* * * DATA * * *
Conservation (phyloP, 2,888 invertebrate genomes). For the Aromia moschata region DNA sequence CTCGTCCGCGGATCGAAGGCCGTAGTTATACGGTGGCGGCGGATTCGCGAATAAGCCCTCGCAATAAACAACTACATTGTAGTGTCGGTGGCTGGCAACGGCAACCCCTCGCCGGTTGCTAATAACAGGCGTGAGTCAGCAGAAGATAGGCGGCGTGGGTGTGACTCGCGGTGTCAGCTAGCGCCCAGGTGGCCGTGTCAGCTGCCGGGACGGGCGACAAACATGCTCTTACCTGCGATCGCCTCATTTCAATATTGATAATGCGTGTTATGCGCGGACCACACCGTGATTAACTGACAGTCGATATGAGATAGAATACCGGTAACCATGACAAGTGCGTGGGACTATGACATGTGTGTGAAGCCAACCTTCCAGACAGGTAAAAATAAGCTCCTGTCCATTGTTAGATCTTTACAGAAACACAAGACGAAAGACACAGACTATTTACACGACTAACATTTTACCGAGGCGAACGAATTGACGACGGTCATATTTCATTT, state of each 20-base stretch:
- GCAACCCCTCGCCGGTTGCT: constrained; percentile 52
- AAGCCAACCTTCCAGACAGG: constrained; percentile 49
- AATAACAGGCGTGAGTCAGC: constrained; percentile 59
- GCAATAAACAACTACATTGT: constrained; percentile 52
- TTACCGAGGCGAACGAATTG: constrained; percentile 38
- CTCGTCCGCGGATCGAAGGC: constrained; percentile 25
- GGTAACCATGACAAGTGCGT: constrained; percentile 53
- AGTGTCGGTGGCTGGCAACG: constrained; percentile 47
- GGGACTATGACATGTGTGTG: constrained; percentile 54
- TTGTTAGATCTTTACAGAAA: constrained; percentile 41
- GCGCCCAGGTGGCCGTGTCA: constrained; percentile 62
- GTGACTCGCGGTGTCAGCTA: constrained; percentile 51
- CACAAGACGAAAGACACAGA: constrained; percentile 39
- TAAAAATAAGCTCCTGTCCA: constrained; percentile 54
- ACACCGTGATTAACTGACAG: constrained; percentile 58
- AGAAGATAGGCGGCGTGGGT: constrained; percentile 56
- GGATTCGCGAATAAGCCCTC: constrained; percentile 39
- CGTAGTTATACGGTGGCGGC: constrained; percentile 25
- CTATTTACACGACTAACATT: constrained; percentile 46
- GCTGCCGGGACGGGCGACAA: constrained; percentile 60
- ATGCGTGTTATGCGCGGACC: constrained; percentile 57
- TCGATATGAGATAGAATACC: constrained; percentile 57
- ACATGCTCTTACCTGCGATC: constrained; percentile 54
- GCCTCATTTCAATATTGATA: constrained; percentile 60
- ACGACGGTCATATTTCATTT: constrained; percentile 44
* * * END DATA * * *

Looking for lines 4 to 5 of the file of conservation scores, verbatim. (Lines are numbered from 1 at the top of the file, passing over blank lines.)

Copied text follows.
- AATAACAGGCGTGAGTCAGC: constrained; percentile 59
- GCAATAAACAACTACATTGT: constrained; percentile 52